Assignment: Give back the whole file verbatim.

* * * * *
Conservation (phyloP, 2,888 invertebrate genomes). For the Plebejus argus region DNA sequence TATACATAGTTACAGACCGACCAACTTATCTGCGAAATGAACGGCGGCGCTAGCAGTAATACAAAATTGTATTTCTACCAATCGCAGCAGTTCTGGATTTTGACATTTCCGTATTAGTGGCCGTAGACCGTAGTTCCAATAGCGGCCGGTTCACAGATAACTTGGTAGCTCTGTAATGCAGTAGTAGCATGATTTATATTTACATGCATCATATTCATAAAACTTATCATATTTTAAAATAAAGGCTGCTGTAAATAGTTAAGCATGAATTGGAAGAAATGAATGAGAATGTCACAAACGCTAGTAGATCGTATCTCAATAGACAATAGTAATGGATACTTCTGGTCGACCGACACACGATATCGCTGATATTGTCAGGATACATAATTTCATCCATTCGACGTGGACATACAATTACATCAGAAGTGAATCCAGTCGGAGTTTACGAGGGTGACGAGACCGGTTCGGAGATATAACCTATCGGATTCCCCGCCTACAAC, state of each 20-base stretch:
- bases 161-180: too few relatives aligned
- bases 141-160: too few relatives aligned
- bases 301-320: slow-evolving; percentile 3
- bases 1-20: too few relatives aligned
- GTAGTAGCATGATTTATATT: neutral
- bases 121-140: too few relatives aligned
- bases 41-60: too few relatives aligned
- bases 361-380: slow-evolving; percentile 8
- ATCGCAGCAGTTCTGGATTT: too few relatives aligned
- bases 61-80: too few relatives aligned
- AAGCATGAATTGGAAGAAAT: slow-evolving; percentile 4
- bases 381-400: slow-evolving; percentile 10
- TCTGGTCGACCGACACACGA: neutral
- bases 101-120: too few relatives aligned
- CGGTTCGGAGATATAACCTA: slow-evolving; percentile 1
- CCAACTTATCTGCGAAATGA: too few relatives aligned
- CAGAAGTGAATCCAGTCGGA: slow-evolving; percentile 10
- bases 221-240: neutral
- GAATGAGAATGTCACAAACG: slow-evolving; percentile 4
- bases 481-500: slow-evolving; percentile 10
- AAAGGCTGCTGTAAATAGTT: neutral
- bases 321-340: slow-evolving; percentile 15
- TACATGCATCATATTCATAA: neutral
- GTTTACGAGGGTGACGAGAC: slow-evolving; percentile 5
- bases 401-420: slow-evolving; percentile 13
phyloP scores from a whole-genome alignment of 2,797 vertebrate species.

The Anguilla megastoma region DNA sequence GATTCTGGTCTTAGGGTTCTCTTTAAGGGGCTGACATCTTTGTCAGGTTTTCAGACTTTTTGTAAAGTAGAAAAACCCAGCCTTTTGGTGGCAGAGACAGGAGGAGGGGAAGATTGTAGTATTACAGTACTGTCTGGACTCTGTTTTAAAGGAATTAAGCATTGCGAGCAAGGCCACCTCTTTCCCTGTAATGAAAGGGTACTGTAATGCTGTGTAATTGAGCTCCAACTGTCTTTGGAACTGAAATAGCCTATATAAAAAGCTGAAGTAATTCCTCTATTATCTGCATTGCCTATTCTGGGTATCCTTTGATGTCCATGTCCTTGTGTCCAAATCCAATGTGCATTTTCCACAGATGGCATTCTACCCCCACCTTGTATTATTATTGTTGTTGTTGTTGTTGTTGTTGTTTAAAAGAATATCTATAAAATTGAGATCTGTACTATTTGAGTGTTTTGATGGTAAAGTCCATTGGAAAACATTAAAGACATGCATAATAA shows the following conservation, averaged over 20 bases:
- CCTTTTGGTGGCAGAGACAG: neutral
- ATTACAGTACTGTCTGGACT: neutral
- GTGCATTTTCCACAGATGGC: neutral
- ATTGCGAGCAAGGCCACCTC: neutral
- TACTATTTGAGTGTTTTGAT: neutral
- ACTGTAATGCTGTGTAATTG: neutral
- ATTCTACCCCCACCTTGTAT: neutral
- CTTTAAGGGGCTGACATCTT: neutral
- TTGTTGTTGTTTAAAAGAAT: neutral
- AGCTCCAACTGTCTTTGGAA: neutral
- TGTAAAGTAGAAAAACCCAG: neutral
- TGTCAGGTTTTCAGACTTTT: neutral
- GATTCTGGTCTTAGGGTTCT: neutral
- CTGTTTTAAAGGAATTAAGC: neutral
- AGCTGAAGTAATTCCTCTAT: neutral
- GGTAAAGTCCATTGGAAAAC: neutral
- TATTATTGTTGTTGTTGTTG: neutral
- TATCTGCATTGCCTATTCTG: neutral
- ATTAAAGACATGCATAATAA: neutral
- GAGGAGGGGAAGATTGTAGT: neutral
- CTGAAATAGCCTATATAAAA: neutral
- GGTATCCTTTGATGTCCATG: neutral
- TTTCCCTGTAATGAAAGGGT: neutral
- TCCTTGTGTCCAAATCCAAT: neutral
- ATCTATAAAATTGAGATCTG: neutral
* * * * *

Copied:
Conservation (phyloP, 2,888 invertebrate genomes). For the Plebejus argus region DNA sequence TATACATAGTTACAGACCGACCAACTTATCTGCGAAATGAACGGCGGCGCTAGCAGTAATACAAAATTGTATTTCTACCAATCGCAGCAGTTCTGGATTTTGACATTTCCGTATTAGTGGCCGTAGACCGTAGTTCCAATAGCGGCCGGTTCACAGATAACTTGGTAGCTCTGTAATGCAGTAGTAGCATGATTTATATTTACATGCATCATATTCATAAAACTTATCATATTTTAAAATAAAGGCTGCTGTAAATAGTTAAGCATGAATTGGAAGAAATGAATGAGAATGTCACAAACGCTAGTAGATCGTATCTCAATAGACAATAGTAATGGATACTTCTGGTCGACCGACACACGATATCGCTGATATTGTCAGGATACATAATTTCATCCATTCGACGTGGACATACAATTACATCAGAAGTGAATCCAGTCGGAGTTTACGAGGGTGACGAGACCGGTTCGGAGATATAACCTATCGGATTCCCCGCCTACAAC, state of each 20-base stretch:
- bases 161-180: too few relatives aligned
- bases 141-160: too few relatives aligned
- bases 301-320: slow-evolving; percentile 3
- bases 1-20: too few relatives aligned
- GTAGTAGCATGATTTATATT: neutral
- bases 121-140: too few relatives aligned
- bases 41-60: too few relatives aligned
- bases 361-380: slow-evolving; percentile 8
- ATCGCAGCAGTTCTGGATTT: too few relatives aligned
- bases 61-80: too few relatives aligned
- AAGCATGAATTGGAAGAAAT: slow-evolving; percentile 4
- bases 381-400: slow-evolving; percentile 10
- TCTGGTCGACCGACACACGA: neutral
- bases 101-120: too few relatives aligned
- CGGTTCGGAGATATAACCTA: slow-evolving; percentile 1
- CCAACTTATCTGCGAAATGA: too few relatives aligned
- CAGAAGTGAATCCAGTCGGA: slow-evolving; percentile 10
- bases 221-240: neutral
- GAATGAGAATGTCACAAACG: slow-evolving; percentile 4
- bases 481-500: slow-evolving; percentile 10
- AAAGGCTGCTGTAAATAGTT: neutral
- bases 321-340: slow-evolving; percentile 15
- TACATGCATCATATTCATAA: neutral
- GTTTACGAGGGTGACGAGAC: slow-evolving; percentile 5
- bases 401-420: slow-evolving; percentile 13
phyloP scores from a whole-genome alignment of 2,797 vertebrate species.

The Anguilla megastoma region DNA sequence GATTCTGGTCTTAGGGTTCTCTTTAAGGGGCTGACATCTTTGTCAGGTTTTCAGACTTTTTGTAAAGTAGAAAAACCCAGCCTTTTGGTGGCAGAGACAGGAGGAGGGGAAGATTGTAGTATTACAGTACTGTCTGGACTCTGTTTTAAAGGAATTAAGCATTGCGAGCAAGGCCACCTCTTTCCCTGTAATGAAAGGGTACTGTAATGCTGTGTAATTGAGCTCCAACTGTCTTTGGAACTGAAATAGCCTATATAAAAAGCTGAAGTAATTCCTCTATTATCTGCATTGCCTATTCTGGGTATCCTTTGATGTCCATGTCCTTGTGTCCAAATCCAATGTGCATTTTCCACAGATGGCATTCTACCCCCACCTTGTATTATTATTGTTGTTGTTGTTGTTGTTGTTGTTTAAAAGAATATCTATAAAATTGAGATCTGTACTATTTGAGTGTTTTGATGGTAAAGTCCATTGGAAAACATTAAAGACATGCATAATAA shows the following conservation, averaged over 20 bases:
- CCTTTTGGTGGCAGAGACAG: neutral
- ATTACAGTACTGTCTGGACT: neutral
- GTGCATTTTCCACAGATGGC: neutral
- ATTGCGAGCAAGGCCACCTC: neutral
- TACTATTTGAGTGTTTTGAT: neutral
- ACTGTAATGCTGTGTAATTG: neutral
- ATTCTACCCCCACCTTGTAT: neutral
- CTTTAAGGGGCTGACATCTT: neutral
- TTGTTGTTGTTTAAAAGAAT: neutral
- AGCTCCAACTGTCTTTGGAA: neutral
- TGTAAAGTAGAAAAACCCAG: neutral
- TGTCAGGTTTTCAGACTTTT: neutral
- GATTCTGGTCTTAGGGTTCT: neutral
- CTGTTTTAAAGGAATTAAGC: neutral
- AGCTGAAGTAATTCCTCTAT: neutral
- GGTAAAGTCCATTGGAAAAC: neutral
- TATTATTGTTGTTGTTGTTG: neutral
- TATCTGCATTGCCTATTCTG: neutral
- ATTAAAGACATGCATAATAA: neutral
- GAGGAGGGGAAGATTGTAGT: neutral
- CTGAAATAGCCTATATAAAA: neutral
- GGTATCCTTTGATGTCCATG: neutral
- TTTCCCTGTAATGAAAGGGT: neutral
- TCCTTGTGTCCAAATCCAAT: neutral
- ATCTATAAAATTGAGATCTG: neutral